The country decided to launch a process, which I was invited to lead, aimed at “listening” to Moroccan youth. While Morocco’s cultural heritage predisposes the country quite well for such an initiative, there nevertheless are some topics, such as corruption and power structure, especially regarding the King, that may lead to self-censorship or be, by law, off-limits. However, the authorities seem to understand that psychosocial discussions on affect, regardless of the topic, are apolitical and not conducive to increasing the propensity for dissent. Despite this, resistance to the process could nevertheless be on the increase. For example, a couple of group discussions sponsored by one of the governors (the latter directly appointed by the King) were abruptly cancelled. Furthermore, since the commencement of the process, there have been repeated requests to define the process and its outcome, in what could be an unconscious effort to control the process by restricting the range of topics.
A Socio-Analytic Dialogue approach may be experienced by the authorities as having the potential to challenge the social compact; the latter understood as having insulated the country from the negative, and in some cases catastrophic, impacts of the Arab Spring. Furthermore, the dynamism and vibrancy of Moroccan society alluded to earlier could, in a hubristic form of denial, foster beliefs that economic growth and diversification can, on its own, resolve the issues. This is, however, inconsistent with the reality on the ground. In discussions, a lot of the youth, despite their optimism, focused on one thing and one thing only: exiting the social system through emigration. And yet, this does not imply that there are wishes to attack the system, in large part due to the King being widely experienced as a positive object of identification. The latter strengthens Moroccan identity and, as such, renders the society more cohesive and makes it more resilient to psychosocial shocks. Yet, the system also knows the fragility of the existing equilibrium and could fall into a depressive state, wherein the system as a whole feels helpless. These dynamics coexist and create resistance to and ambivalence about engaging with psychosocial and system dynamics. Nevertheless, I remain cautiously optimistic.
In light of the vignettes describe above, and other acutely regressed defenses mobilized in many parts of the world against collective anxieties, I would argue that the world very much needs an understanding of societal level unconscious dynamics. As such, Morocco’s interest in thinking creatively about public policymaking should be seen as a “gift” to the rest of the world as it could set the stage for other nations to follow its example, and increase empathic availability and capability worldwide.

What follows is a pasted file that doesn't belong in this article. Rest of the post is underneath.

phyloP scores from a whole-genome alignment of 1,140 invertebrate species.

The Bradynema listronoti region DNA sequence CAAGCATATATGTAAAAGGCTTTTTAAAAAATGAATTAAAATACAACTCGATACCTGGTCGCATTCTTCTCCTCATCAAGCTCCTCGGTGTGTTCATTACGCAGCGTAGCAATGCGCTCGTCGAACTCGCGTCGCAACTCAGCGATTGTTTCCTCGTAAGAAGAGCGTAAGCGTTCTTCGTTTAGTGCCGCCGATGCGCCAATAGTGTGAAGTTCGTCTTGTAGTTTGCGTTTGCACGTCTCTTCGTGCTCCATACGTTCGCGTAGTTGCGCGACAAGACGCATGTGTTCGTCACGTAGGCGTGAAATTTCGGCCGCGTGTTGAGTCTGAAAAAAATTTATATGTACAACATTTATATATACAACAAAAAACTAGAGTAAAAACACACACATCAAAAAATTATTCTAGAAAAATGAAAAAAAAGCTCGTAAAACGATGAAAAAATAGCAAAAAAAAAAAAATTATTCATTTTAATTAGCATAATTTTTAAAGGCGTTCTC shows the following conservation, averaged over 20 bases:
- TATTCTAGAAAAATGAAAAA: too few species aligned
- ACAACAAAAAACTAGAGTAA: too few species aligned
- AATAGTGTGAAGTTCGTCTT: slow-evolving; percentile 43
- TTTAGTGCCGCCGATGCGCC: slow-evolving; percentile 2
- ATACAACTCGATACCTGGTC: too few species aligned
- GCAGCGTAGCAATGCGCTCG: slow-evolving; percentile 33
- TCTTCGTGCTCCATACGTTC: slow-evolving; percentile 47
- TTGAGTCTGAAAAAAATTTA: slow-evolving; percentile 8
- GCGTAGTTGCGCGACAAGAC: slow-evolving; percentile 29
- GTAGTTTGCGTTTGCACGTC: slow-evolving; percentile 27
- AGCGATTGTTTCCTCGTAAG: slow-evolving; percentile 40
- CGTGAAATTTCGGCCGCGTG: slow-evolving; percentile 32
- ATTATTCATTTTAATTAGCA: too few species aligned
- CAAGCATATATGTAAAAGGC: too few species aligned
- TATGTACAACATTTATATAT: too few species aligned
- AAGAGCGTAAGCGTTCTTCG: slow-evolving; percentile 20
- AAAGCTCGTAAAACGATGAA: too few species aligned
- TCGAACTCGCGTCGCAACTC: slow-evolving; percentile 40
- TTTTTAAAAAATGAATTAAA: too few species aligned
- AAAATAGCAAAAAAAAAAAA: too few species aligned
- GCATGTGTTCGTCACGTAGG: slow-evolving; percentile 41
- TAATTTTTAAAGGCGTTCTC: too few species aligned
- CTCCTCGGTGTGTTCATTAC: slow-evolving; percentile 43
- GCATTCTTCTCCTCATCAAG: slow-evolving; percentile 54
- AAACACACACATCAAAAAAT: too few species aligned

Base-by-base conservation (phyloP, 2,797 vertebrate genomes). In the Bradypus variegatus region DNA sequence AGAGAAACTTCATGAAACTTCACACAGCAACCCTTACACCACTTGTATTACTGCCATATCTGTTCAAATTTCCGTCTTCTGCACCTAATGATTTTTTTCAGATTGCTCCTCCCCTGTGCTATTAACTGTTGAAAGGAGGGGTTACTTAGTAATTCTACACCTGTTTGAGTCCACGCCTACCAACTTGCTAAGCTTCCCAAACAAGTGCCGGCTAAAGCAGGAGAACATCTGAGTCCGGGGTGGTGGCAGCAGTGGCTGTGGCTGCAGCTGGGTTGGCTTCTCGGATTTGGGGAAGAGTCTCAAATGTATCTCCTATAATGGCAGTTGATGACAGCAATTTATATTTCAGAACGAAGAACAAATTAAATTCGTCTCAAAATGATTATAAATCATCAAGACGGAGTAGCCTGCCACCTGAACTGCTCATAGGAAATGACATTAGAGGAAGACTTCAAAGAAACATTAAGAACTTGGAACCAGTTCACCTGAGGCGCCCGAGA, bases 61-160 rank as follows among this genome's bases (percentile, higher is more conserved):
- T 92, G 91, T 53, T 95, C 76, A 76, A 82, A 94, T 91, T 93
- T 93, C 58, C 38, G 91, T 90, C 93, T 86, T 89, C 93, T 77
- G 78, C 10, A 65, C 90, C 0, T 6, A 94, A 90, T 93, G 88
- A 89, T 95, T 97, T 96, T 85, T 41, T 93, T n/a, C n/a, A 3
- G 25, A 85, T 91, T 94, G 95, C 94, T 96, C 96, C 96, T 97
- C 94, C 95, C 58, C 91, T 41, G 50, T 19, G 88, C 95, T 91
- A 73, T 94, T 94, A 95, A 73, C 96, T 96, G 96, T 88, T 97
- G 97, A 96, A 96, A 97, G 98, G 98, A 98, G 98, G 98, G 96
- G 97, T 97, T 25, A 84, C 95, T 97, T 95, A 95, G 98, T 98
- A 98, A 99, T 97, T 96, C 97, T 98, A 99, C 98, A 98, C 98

Dr Bruno Bocarra
Founder Socio-Analytic Dialogue
10 February 2020
Is reparative leadership possible in 2020?
About Dr Boccara
Dr Bruno Boccara, is the founder of Socio-Analytic Dialogue, graduated from Ecole Nationale des Ponts et Chaussées in France and has two Ph.D.s (Civil Engineering and Economics), both from the Massachusetts Institute of Technology (MIT) in the United States.
He has extensive policy experience: At the United Nations (World Bank) as Lead Economist on lending operations in Africa and Latin America and on governance and leadership issues worldwide; and in the financial markets (UBS and Standard & Poor’s) on a trading floor during the Asia crisis and as Director of Sovereign Ratings for Latin America.
He completed his psychoanalytic studies at the NYU School of Medicine Psychoanalytic Institute and also trained in organizational behavior, leadership coaching, and Group Relations.
Socio-Analytic Dialogue is conducted by a task specific team, consisting of economists, political scientists, and psychoanalysts trained to work on large group dynamics, in conjunction with a country-level team.
Dr Bruno Boccara’s book Socio-Analytic Dialogue: Incorporating Psychosocial Dynamics into Public Policies is available through amazon.
ps Are you a leader or manager and would like to learn more about systems psychodynamics? Have a look at the NIODA Master of Leadership and Management (Organisation Dynamics) course.
Is Reparative Leadership possible in 2020: Socio-Analytic Dialogue and its elusive quest by Dr Bruno Bocarra